President Biden’s proposal for a new death tax to help pay for his $3.5 trillion social welfare expansion is hitting resistance from members of Congress, including a top farm state Democrat who warns that the tax will hurt family farms.
The proposal would change the way capital gains are calculated on inherited assets worth more than $1 million, taking a bigger bite out of inherited stocks, real estate, businesses and farms.
Of all the proposed tax increases to help pay for Mr. Biden’s bigger welfare state, this one would have the greatest impact and rake in an estimated $800 billion in revenue.
Mr. Biden has said he would give breaks to “certain” family-owned businesses, possibly farms, but that hasn’t sold the idea for House Agriculture Committee Chairman David Scott, Georgia Democrat.
“I am very concerned that proposals to pay for these investments could partially come on the backs of our food, fiber and fuel producers,” Mr. Scott wrote to Mr. Biden in June.
On the eve of the House’s first planned vote on the $3.5 trillion budget bill, the lawmaker’s worries had not been allayed, a spokesman said.
Proprietors of small businesses also are worried.
Far-left lawmakers such as Sens. Bernard Sanders of Vermont and Elizabeth Warren of Massachusetts have said a repeal of what is known as step-up basis would finally make millionaires and billionaires pay their fair share.
The calculation would apply the capital gains tax to the increased value of an asset during the deceased’s lifetime. Inheritance currently is subject to a capital gains tax on the asset’s value at the time of death, or its step-up basis.
Pat McDowell said the tax would spell the end of the McDowell Ranch, which he owns with his two brothers in central Texas.
The brothers want to pass the ranch to their niece to keep it in the family, as it has been for five generations. If the proposed tax is approved, she would have to sell off part of the ranch just to pay the death tax, he said.
Then there might not be enough ranch left to thrive.
“This plan punishes our family, just because we want the next generation to be able to make a living in agriculture,” Mr. McDowelll said.
The federal government already imposes a death tax on the total value of an inheritance, but only 50 of 31,000 farms whose owners died last year were subject to the tax, according to the Agriculture Department.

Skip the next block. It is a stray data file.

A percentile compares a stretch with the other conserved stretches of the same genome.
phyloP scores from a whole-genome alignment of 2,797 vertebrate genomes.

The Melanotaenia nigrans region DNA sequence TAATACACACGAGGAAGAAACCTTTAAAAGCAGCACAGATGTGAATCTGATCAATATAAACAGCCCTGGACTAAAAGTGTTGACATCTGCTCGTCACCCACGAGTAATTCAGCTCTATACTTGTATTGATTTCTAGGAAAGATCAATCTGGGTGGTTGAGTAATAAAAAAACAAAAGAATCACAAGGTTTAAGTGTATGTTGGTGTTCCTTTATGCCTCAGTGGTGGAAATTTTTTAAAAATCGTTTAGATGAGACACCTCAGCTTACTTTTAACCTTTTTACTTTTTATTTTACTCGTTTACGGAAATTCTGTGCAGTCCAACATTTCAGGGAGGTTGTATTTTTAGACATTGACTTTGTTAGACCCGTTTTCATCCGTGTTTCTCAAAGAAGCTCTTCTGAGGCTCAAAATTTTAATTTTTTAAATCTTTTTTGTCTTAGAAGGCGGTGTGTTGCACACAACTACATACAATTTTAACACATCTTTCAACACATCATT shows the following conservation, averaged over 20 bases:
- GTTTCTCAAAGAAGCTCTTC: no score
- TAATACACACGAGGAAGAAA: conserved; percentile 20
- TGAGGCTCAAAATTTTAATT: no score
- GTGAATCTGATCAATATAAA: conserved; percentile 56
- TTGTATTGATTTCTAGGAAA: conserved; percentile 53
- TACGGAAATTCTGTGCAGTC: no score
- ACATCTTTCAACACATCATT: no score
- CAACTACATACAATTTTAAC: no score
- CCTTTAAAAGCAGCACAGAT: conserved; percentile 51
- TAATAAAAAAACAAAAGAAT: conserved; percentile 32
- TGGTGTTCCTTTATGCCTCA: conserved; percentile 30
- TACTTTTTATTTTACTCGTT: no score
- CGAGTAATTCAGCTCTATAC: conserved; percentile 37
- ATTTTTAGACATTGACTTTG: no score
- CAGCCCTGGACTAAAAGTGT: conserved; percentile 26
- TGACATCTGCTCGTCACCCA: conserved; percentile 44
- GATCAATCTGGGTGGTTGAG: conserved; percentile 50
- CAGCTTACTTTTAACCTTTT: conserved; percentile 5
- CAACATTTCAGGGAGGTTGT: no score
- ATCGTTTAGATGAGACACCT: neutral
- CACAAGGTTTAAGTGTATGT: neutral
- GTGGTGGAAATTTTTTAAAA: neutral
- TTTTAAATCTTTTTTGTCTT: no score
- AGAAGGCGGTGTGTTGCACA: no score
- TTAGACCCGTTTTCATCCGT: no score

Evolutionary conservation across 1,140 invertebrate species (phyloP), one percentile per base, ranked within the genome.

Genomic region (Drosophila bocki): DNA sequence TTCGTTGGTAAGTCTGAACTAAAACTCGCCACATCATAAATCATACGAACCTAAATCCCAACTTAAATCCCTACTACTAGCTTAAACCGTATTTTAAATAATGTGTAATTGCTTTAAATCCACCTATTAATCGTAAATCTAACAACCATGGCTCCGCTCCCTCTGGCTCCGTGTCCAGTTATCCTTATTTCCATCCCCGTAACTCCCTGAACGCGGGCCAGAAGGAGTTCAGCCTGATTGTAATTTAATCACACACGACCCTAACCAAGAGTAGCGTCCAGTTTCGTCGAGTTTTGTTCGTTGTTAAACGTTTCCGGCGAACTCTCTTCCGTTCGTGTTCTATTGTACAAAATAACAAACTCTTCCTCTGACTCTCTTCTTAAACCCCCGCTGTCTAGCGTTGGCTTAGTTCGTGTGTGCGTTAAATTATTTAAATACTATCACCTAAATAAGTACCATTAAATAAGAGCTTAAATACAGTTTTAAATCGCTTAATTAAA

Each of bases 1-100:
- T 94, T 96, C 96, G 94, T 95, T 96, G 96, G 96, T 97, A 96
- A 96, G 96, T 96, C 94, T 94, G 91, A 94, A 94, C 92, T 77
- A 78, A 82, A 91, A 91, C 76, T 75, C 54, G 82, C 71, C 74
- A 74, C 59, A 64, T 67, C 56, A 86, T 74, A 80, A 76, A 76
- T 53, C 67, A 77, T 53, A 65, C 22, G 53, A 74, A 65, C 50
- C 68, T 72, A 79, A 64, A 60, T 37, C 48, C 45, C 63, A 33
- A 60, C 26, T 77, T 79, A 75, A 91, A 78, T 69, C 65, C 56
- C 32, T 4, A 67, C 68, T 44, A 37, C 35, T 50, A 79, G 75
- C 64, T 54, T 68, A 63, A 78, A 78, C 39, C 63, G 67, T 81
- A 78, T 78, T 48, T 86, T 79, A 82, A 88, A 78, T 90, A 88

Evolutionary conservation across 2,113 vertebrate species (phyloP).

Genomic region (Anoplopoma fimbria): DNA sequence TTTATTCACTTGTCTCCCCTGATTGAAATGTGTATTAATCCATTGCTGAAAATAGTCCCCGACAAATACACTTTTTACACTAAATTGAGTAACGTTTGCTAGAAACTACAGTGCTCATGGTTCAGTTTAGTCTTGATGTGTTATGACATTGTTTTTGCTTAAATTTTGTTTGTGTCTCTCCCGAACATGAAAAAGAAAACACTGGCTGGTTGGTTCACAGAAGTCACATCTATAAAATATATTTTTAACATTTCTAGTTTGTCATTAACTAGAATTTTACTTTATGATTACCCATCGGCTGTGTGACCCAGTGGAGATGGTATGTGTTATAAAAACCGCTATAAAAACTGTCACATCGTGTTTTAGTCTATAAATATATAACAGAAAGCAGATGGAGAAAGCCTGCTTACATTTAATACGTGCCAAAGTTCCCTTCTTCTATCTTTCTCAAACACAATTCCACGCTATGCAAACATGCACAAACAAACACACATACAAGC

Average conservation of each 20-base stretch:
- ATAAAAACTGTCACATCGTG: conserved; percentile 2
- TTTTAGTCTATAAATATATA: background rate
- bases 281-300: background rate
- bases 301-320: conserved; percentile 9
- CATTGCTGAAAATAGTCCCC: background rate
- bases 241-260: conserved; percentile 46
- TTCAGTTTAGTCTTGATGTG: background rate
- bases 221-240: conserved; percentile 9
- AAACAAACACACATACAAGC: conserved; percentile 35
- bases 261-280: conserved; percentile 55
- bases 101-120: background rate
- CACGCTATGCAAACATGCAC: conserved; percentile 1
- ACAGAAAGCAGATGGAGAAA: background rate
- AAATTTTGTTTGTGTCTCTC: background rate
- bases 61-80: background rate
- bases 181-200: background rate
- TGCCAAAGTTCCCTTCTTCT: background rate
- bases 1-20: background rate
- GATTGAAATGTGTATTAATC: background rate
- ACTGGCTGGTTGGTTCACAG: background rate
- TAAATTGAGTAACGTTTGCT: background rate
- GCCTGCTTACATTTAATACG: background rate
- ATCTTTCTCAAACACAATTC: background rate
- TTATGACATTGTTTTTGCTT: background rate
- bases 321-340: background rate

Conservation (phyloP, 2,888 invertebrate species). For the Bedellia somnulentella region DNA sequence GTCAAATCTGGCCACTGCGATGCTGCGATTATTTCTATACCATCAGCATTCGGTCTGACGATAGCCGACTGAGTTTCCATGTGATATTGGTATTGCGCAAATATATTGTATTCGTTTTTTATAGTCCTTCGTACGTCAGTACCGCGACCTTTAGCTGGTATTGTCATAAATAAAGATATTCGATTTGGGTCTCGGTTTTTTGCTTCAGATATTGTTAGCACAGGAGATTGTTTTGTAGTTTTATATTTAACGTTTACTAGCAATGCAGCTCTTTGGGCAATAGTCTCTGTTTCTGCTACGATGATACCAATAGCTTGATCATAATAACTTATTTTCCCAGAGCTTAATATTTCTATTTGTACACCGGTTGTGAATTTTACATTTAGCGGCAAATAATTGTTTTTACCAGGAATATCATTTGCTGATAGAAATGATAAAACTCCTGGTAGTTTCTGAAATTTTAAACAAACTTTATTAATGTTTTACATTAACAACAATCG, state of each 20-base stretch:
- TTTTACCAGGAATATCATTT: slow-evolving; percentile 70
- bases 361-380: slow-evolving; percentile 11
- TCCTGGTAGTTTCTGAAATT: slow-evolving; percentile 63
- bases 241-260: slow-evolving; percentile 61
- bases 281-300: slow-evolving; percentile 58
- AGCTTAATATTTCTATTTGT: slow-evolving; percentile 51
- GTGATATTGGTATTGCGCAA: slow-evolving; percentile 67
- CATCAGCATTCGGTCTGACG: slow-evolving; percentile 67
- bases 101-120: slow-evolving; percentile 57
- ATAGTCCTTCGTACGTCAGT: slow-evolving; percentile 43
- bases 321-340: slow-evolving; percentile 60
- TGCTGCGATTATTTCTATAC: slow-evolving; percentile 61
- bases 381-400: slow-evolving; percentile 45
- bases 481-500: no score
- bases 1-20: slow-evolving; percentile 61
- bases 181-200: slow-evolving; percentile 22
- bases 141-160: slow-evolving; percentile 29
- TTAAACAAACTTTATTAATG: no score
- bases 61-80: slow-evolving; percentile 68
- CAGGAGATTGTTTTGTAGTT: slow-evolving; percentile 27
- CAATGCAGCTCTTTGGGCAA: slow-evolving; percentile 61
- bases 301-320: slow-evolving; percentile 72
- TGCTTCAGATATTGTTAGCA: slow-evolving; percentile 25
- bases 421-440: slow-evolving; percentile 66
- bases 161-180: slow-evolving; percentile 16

More farms, businesses and estates are expected to be taxed under Mr. Biden’s proposal.
The tax kicks in when the deceased has a net worth of $11.7 million or more, and it applies a 40% tax after the first $1 million in taxable assets.
The Biden death tax would apply a 40.8% capital gains tax to inherited assets with an exemption for the first $1 million and another $250,000 exemption for a personal residence. Married couples would get a $2 million exemption and the exemption for their residence, according to the proposal.
Details of the $3.5 trillion budget bill, including inheritance tax, are still being finalized. The House is preparing to vote Tuesday to advance the package, agree to its price and send it to committees to work out the details.
Democrats plan to pass the bill in party-line votes in the House and Senate. They will use a special budget procedure known as reconciliation, which allows the Senate to avoid the 60-vote hurdle that most legislation must clear. Instead, Senate Democrats plan to pass the legislation with a simple 51-vote majority, with Vice President Kamala Harris breaking the tie. That is the only way Democrats can get the liberal wish list of anti-poverty, education and health care programs through the evenly split Senate.
Liberals for years have been pushing for higher taxes on the wealthy to fund more benefits for working-class Americans.
The left-leaning Center on Budget and Policy Priorities argued that the current inheritance tax is unfair because it lets those who are rich enough to own valuable real estate, stocks or businesses escape taxes as their wealth grows.
The group pointed to Amazon founder Jeff Bezos, who paid income taxes on his $81,840 salary last year. At death, under current tax law, Mr. Bezos’ heirs would not have to pay taxes on the $100 billion that his Amazon stock generated from 2010 to 2018.
Their estimates were based on Securities and Exchange Commission filings.
In addition to taxing the full appreciation of inherited assets, Mr. Biden proposes increasing the rate of the capital gains tax to 40.8% from 23.8%.
The tax bill on an inherited $100 million estate could nearly double to $61.1 million, according to the conservative Tax Foundation.
Mr. Biden promised to soften the impact by delaying the tax for some family-owned businesses until the business is sold to someone outside the family. However, neither he nor congressional Democrats released details of such a plan.
“Families in agriculture and other small businesses feel this tax hike is about punishing them and know that Democrats are unlikely to provide any exemption,” said Rep. Kevin Brady of Texas, the top Republican on the tax-writing House Ways and Means Committee.